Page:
Dr. Ajudhiya Nath Khosla 1892-1984.


      Not many people are aware that in the field of water resources engineering, many landmark developments took place in India. Several engineers, some British and some Indians, contributed to this process. Amongst these, perhaps the most outstanding contribution is that of Dr. A N Khosla, famous for his theory of design of weirs on permeable foundations.
      Dr. Ajudhiya Nath Khosla was born in 1892 in Jalandhar, Punjab. After completion of graduation in engineering from the Thomason College of Civil Engineering (now known as IIT-Roorkee) in 1916, he started his career with the Irrigation Branch of the Punjab Public Works Department. He was appointed to Indian Service of Engineers (ISE) with its introduction in 1919.
      The first assignment of Dr. Khosla was survey and investigation work of Bhakra Dam. Later he was involved with various other water resources projects, like the Suleimanke Barrage, Panjnad Head Works of Sutlej Valley Canals, Trimmu Barrage etc. He worked in Mesopotamia as a commissioned officer with the Indian Expeditionary Force. He was also deputed to the United States and to Europe to study soil reclamation, water logging and dam design.
      Dr. Khosla is well known for his two valuable contributions to water resources engineering, namely, the “Khosla Disc” for precision leveling across rivers and wide valleys; and the state of art publication, “The design of weirs on permeable foundations”, presenting the theoretical aspects of seepage flow. Later, he applied his design for the construction of the Trimmu Barrage, which was constructed in a record period of two years.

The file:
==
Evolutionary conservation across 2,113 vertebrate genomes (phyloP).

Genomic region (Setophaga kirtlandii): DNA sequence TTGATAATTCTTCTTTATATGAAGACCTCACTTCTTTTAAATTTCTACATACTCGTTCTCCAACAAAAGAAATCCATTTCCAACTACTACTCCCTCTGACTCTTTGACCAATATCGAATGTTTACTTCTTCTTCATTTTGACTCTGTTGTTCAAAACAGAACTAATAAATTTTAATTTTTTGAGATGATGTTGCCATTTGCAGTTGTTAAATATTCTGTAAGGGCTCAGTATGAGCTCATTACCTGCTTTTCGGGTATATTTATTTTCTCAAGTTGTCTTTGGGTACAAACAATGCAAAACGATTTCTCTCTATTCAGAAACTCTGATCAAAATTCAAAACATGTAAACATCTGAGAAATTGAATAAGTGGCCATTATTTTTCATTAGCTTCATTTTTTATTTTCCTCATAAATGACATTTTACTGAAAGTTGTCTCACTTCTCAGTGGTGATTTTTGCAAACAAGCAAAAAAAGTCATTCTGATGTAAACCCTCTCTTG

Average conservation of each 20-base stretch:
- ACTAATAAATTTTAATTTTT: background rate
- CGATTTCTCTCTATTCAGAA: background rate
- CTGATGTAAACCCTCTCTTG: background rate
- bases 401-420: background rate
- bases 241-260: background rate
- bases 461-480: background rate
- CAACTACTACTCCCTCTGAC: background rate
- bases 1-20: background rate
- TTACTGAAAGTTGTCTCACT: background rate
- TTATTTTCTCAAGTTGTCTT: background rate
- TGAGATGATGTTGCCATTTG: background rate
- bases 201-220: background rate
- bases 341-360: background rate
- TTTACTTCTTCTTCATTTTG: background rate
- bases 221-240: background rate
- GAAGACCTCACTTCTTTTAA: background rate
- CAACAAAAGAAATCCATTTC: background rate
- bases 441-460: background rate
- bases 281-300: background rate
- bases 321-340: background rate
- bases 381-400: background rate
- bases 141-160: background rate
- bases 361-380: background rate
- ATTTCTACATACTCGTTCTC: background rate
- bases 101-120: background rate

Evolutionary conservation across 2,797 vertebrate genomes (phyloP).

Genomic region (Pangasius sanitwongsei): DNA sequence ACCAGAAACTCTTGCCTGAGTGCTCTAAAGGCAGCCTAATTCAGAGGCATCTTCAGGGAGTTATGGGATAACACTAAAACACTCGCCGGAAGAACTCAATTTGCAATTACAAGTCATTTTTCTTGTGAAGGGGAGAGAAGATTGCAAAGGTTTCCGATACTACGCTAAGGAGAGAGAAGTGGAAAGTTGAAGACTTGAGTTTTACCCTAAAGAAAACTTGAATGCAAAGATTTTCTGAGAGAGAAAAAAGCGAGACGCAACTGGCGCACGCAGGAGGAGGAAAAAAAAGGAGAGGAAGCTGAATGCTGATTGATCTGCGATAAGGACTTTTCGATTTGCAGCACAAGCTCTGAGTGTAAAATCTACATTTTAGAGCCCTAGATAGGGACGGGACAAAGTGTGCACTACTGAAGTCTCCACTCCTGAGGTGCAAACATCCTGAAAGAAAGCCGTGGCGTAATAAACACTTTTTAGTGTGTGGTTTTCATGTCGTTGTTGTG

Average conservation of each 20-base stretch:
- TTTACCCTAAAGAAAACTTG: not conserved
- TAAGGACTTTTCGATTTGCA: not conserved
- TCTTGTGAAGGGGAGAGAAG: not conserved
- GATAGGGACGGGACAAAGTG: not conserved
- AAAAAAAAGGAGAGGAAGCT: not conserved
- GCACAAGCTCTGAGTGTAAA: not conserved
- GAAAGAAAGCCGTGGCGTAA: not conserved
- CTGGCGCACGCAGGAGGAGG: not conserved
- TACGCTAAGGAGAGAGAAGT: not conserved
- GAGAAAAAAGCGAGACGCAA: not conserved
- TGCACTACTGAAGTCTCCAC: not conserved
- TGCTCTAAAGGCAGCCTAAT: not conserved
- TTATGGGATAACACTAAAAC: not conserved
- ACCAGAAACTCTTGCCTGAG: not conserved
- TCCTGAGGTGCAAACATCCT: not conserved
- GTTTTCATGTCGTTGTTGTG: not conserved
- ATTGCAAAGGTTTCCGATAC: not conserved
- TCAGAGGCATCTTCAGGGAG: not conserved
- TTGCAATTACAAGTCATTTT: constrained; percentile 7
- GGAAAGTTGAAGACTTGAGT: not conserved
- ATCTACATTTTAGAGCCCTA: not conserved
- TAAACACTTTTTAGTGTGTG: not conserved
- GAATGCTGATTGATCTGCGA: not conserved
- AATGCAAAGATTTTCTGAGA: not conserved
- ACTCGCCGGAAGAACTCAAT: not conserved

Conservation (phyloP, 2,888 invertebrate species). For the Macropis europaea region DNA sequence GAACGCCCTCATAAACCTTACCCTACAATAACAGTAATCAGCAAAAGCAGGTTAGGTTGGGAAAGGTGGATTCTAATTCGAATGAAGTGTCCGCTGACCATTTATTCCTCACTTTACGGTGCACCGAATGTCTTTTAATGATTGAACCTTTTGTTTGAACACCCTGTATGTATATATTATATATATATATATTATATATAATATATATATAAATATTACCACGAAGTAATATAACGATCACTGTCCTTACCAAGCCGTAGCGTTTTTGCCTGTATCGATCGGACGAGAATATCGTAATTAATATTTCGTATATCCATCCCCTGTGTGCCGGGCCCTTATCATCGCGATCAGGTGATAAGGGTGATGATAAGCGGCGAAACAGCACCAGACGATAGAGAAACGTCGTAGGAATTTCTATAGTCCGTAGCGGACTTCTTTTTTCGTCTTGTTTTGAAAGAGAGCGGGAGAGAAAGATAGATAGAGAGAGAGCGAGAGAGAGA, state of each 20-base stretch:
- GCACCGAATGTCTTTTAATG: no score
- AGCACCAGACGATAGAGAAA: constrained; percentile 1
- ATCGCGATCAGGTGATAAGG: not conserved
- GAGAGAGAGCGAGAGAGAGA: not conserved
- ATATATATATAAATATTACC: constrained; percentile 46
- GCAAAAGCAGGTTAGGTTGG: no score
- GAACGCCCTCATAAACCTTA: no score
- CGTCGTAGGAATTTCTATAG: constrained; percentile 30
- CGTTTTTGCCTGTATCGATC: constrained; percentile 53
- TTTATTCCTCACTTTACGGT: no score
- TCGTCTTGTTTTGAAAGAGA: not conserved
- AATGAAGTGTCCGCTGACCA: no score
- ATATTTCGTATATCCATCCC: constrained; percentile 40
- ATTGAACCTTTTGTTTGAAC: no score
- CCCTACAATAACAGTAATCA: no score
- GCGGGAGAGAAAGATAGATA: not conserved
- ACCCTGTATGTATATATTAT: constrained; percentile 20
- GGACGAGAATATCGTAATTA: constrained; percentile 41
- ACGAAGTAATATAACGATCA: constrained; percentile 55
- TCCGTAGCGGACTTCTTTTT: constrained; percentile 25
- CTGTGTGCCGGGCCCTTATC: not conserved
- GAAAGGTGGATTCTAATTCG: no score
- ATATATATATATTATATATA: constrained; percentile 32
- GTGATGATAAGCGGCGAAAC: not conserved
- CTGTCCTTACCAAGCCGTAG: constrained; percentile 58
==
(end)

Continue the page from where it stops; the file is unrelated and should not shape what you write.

Owing to his exceptional merit, he was appointed to many prestigious posts during his career. Notable among these are Superintending Engineer and Chief Engineer of the Bhakra project; Chairman of the newly constituted Central Waterways, Irrigation and Navigation Commission (now known as Central Water Commission); Vice-Chairman of Bhakra Control Board; and later as Chairman of the Board of its Consultants. Under his chairmanship, the Central Waterways, Irrigation and Navigation Commission undertook the construction of Hirakud dam on Mahanadi, which is the longest earth dam in the world.
      Dr. Khosla served the nation not only as professional engineer, but in several other fields also. He was appointed as Vice Chancellor of the Thomason College of Civil Engineering, where he transformed the Institution from a small, though reputed college, to a leading technical university. He founded of two specialized engineering departments, namely, the Water Resources Development Training Centre; and the School of Research and Training in Earthquake Engineering, which earned international acclaim for the institution. He was awarded the honorary D.Sc. degree by the University.
      Later, he became a member of the Planning Commission in 1959 and peaked his career as the Governor of Orissa. He was the first engineer to be appointed to such an high office.
      As an acknowledgment of his valuable contribution to the nation building, the Government of India conferred on him the second highest national civilian honour “Padma Vibhushan” in 1977. Dr. Khosal passed away at the age of 92, remaining dynamic and active almost to the end.
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